Arguably, the most famous line ever uttered on the decision by British voters of 23 June 2016 to exit from the European Union (EU), is, and always will remain, ‘Brexit means Brexit’. These were the words of the serving British Prime Minister at the time. The triggering of Article 50 of the Treaty on European Union (TEU) – marking the start of the two-year negotiations/ detachment process – eventually occurred on 29 March 2017. That process drew to its end on 29 March 2019. The UK however continues to be an EU Member State. At the time of writing, the UK’s exit from the EU was expected on 31 October 2019, though it is highly uncertain whether this indeed will happen.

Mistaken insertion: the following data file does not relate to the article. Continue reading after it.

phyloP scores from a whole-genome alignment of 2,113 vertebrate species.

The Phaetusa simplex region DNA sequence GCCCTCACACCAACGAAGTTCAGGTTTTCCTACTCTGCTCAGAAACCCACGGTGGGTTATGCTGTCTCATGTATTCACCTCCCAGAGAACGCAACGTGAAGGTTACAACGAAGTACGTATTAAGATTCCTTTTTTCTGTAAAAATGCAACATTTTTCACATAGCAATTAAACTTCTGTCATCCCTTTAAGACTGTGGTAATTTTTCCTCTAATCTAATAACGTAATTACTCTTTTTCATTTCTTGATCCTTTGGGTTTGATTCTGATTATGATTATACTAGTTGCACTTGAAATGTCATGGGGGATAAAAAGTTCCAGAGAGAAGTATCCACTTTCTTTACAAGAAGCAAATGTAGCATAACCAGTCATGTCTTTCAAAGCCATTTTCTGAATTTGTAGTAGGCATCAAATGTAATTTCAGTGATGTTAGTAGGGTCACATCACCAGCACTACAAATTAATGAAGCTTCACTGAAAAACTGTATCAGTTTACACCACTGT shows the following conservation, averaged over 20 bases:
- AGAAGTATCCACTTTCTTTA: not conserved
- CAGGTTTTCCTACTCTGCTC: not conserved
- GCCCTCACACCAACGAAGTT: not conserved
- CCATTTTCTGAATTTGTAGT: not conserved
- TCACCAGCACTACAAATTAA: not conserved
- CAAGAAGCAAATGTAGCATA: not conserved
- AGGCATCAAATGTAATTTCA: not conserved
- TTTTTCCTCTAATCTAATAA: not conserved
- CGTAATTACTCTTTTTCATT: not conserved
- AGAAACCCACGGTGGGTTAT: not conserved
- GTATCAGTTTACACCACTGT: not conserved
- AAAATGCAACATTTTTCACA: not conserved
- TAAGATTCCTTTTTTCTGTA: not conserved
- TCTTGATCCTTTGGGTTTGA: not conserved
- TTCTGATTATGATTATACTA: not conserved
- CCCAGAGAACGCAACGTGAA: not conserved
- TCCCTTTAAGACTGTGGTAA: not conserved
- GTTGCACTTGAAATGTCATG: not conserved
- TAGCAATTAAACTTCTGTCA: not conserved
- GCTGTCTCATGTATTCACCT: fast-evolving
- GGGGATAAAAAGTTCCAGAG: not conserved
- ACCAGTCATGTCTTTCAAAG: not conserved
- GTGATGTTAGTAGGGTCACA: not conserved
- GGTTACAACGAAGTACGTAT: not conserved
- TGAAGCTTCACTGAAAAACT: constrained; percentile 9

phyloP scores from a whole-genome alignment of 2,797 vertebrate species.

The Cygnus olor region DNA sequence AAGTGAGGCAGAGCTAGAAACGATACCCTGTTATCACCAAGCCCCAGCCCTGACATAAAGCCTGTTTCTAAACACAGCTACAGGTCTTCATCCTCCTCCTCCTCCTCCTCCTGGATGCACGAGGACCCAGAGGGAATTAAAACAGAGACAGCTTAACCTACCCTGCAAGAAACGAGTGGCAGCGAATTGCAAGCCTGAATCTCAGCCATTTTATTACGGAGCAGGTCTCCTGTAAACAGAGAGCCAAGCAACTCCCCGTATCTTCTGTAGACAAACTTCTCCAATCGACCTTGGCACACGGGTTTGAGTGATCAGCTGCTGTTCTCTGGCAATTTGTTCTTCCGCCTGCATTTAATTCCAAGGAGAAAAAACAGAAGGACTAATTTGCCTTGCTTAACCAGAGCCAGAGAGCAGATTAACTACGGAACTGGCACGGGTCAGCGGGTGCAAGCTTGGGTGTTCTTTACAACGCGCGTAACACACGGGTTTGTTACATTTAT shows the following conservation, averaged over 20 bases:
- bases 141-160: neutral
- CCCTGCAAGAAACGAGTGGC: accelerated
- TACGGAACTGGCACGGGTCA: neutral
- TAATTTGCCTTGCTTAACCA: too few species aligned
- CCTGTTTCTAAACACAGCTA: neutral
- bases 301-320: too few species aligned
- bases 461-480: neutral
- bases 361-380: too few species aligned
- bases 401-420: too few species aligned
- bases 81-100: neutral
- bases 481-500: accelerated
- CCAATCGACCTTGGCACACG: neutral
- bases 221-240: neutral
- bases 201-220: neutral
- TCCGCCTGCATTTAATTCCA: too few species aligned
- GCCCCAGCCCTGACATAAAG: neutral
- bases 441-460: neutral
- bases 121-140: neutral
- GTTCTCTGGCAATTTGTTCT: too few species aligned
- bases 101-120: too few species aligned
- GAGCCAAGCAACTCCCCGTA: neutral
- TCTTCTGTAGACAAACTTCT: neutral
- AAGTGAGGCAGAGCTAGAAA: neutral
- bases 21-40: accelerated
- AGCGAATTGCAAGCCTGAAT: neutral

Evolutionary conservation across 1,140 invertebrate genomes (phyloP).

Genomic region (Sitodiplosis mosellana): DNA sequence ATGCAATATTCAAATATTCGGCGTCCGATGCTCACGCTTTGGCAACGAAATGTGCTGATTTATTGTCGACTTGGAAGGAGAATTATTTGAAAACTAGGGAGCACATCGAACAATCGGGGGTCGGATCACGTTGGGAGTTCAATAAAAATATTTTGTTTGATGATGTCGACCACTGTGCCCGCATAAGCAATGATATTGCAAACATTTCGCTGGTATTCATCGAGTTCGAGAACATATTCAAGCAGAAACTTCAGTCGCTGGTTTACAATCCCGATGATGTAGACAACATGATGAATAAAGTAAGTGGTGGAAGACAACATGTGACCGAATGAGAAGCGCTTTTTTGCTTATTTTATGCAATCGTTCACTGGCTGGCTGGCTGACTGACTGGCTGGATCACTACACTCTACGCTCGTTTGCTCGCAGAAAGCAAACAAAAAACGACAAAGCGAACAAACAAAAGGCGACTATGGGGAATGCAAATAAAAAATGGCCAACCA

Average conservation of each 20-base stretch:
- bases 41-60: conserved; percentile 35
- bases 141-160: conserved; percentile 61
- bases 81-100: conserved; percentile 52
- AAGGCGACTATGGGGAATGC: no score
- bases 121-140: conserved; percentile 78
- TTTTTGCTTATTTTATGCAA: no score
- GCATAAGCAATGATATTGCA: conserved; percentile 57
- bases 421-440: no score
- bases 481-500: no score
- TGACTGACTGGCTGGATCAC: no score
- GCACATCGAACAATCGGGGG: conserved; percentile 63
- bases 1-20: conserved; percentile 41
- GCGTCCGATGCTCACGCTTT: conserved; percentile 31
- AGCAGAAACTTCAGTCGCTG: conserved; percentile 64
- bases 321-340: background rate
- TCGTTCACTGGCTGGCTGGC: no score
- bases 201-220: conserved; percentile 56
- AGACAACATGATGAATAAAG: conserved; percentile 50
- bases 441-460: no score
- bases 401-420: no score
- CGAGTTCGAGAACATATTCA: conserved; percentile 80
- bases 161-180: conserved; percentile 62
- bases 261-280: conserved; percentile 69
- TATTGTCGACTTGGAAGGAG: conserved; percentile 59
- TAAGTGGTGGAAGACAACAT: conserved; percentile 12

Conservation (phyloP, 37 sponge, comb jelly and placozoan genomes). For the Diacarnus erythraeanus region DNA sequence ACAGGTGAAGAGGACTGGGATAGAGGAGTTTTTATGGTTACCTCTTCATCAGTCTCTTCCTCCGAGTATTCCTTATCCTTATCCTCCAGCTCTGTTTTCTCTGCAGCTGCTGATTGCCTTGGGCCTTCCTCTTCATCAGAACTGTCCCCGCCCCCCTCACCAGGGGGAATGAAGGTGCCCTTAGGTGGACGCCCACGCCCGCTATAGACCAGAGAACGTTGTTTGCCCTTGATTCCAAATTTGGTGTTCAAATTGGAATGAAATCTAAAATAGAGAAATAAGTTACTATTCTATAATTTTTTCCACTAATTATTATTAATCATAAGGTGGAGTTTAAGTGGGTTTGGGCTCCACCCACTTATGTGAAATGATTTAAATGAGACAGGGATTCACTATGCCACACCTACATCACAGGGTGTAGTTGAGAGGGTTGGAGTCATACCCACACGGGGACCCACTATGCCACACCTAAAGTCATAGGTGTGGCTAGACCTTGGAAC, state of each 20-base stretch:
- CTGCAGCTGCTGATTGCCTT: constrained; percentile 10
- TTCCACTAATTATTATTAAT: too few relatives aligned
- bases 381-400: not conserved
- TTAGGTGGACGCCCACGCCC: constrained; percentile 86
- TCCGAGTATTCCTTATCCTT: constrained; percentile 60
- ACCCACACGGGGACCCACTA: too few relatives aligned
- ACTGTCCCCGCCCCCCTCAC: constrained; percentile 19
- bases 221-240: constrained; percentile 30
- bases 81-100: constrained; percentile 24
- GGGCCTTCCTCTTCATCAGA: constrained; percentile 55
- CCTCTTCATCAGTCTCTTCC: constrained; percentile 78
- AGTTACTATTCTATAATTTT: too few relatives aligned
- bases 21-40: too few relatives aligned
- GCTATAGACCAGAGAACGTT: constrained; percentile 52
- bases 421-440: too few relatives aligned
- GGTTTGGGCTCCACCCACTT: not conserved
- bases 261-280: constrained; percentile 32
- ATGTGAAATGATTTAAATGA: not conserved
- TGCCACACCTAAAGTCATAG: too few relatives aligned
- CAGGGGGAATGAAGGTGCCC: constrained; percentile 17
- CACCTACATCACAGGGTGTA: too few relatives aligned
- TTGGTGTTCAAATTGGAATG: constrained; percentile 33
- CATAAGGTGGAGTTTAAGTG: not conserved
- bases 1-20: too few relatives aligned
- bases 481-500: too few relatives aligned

This article addresses the competition law related challenges, opportunities and implications of the UK becoming a non-EU Member State from an international perspective. The article analyses in particular the future place and role of the UK competition law regime internationally. The article considers the future international agenda of the UK Competition and Markets Authority (CMA) and the international orientation and standing of the UK competition law regime as a fully independent regime, which is both completely UK and European in orientation.World Competition